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Texas Firefighter Crews Work to Contain Wildfire Outbreaks

March 22, 2022 by Reece Nations
Flames quickly spread through dry grass west of Abilene, Texas, near Old Highway 80 Thursday, March 17, 2022. (Ronald W. Erdrich/The Abilene Reporter-News via AP)

EASTLAND, Texas — Numerous wildfires that broke out last week are still being suppressed by firefighting crews in west-central and southwest Texas.

Over the weekend, three new wildfire ignitions in Eastland County, west of the Dallas-Fort Worth metroplex, were absorbed into the Eastland Complex for management purposes, according to the Texas A&M Forest Service. The Eastland Complex is composed of seven individual fires throughout the region, each of which varies in its degree of containment. Fire authorities indicated the complex was collectively 60% contained as of Tuesday.

“We’re being kind of cautious on the containment right now, because we wanted to wait and see what the moisture was going to bring in before we up the percentage of containment,” Mary Leathers, public information officer for the Texas A&M Forest Service, said. “So that’s where we’re at now. There are approximately 500 resources assigned to these seven fires.”

The Eastland Complex fires include the Walling, Wheat Field, Kidd, Oak Mott, Blowing Basin, Mangum and Cedar Mountain Fires. The largest of these fires was the Kidd Fire near Carbon, Texas, which scorched 42,333 acres, and the total structure loss for the complex is currently 158.

Since last week, crews have responded to and worked to extinguish 178 wildfires that burned over 108,000 acres across Texas. Texas Gov. Greg Abbott issued an emergency order in 11 counties on Friday in response to the outbreaks, and Lipan, Texas, residents were urged to evacuate before the order was lifted on Monday.

Evacuation orders are still in effect for multiple areas in Eastland County, and around 475 homes in the City of Gorman were evacuated. Lake Leon, roughly 11 miles southeast of Eastland, has also been evacuated. 

“We didn’t get as much rain as we had hoped, so the firefighters are continuing to staff those fires and we’re starting to see a little activity as the clouds turn away and the sun comes out,” Leathers told The Well News. “All of these fires are staffed. There are firefighters and equipment out there on these fires at this time.”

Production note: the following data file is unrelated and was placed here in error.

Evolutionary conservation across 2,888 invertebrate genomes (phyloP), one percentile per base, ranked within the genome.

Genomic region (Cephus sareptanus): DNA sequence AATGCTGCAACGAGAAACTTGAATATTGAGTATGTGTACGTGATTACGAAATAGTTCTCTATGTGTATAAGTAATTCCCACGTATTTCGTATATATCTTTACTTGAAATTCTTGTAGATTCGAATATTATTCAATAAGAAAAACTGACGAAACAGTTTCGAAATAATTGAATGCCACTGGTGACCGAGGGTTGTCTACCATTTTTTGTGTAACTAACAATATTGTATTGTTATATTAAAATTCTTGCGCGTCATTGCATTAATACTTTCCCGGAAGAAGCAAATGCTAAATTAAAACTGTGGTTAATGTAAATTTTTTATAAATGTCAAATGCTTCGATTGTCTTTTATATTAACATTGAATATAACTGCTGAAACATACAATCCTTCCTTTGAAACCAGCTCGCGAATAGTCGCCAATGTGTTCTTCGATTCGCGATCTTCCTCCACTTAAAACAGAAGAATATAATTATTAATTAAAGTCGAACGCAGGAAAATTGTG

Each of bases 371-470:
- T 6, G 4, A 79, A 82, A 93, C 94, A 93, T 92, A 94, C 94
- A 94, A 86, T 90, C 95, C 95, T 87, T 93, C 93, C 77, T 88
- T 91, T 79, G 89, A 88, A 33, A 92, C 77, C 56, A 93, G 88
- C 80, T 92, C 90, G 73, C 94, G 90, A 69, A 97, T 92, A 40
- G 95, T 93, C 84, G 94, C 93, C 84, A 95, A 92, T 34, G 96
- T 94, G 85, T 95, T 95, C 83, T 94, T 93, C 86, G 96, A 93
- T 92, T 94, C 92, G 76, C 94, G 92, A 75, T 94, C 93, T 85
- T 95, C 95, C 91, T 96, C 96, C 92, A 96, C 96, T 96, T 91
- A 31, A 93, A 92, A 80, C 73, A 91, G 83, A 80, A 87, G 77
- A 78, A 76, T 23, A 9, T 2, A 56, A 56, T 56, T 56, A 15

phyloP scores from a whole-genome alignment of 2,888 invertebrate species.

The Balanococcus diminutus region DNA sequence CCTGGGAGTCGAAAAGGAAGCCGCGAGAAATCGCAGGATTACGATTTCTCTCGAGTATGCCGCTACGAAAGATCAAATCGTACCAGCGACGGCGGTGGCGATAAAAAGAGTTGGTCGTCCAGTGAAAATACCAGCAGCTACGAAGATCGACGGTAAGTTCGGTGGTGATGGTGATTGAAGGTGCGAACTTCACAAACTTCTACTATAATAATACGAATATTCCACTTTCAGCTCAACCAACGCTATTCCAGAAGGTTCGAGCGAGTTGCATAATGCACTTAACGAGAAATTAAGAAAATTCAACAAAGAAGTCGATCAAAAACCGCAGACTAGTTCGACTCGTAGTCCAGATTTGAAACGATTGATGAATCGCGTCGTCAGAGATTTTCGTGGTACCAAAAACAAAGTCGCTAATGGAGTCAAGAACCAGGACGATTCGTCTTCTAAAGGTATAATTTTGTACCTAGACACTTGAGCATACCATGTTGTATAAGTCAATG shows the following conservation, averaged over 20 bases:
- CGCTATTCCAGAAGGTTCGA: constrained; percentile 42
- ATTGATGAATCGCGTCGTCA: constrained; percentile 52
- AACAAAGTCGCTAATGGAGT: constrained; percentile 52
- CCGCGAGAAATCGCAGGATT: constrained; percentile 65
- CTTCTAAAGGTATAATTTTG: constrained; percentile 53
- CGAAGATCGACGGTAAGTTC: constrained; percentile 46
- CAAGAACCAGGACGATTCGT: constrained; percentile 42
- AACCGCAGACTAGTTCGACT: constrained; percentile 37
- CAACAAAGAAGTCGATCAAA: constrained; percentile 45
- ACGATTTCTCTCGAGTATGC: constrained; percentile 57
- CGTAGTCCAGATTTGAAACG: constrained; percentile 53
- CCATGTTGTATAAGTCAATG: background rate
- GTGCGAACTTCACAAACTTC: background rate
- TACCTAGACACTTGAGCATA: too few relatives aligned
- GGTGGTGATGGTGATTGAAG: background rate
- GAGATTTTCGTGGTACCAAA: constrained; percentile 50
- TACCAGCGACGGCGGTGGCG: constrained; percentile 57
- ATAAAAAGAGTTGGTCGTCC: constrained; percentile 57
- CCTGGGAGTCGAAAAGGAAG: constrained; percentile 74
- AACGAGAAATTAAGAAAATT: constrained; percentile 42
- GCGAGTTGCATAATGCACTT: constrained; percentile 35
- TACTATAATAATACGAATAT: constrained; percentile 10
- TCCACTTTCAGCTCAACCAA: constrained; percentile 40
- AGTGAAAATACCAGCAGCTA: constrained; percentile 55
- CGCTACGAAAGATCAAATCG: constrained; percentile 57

Thirty-four aviation resources are currently being utilized as part of the containment operations, according to the forest service. Three large air tankers, 15 single-engine air tankers, four air attack platforms, two aerial supervision modules, three type 1 helicopters, two type 3 helicopters, four Blackhawks, one Chinook and one multi-mission aircraft have all been dispatched to curb the spread of the blazes.

The fires were blamed for the death of Deputy Sgt. Barbara Fenley of the Eastland County Sheriff’s Office, who died while assisting with evacuations. Two firefighters with the Hood County Fire Department were injured while fighting the Big L fire, which encompassed 10,366 acres and was 70% contained as of Monday.

While Leathers said the cause of the significant outbreak of wildfire activity was still under investigation and had yet to be determined, one person had been arrested on five counts of felony arson on Saturday in the community of Ranger, Texas. This year’s fire season has been an especially active one so far, Leathers told The Well News.

The Texas A&M Forest Service, alongside the National Weather Service, watches each year for a dangerous fire weather phenomenon known as a Southern Plains Wildfire Outbreak, Leathers said. These dangerous weather events are characterized by dry vegetation, dry west-southwest winds across an area with relatively low humidity, above-average temperatures on the ground, and an unstable atmosphere along with clear, sunny skies.

Southern Plains Wildfire Outbreaks occur more often in La Niña years, as the oceanic and atmospheric phenomenon causes warmer and drier than usual conditions for Texas during the winter and spring months. When underlying drought combines with dryness, elevated wind speeds, dead grasses and an abundance of vegetation across the landscape, this leads to conditions conducive to increased wildfire activity, Texas A&M Forest Service spokesperson Erin O’Connor told The Well News.

“The extreme conditions present across the state last week greatly impacted several communities and the Texans that live there,” Wes Moorehead, Texas A&M Forest Service Fire Chief, said in a written statement. “These communities endured significant loss and we grieve with you.

“First responders from across the state, even the country, have answered the call for assistance,” he continued. “The tremendous response effort over the past four days has been nothing short of remarkable.” 

Reece can be reached at reece@thewellnews.com

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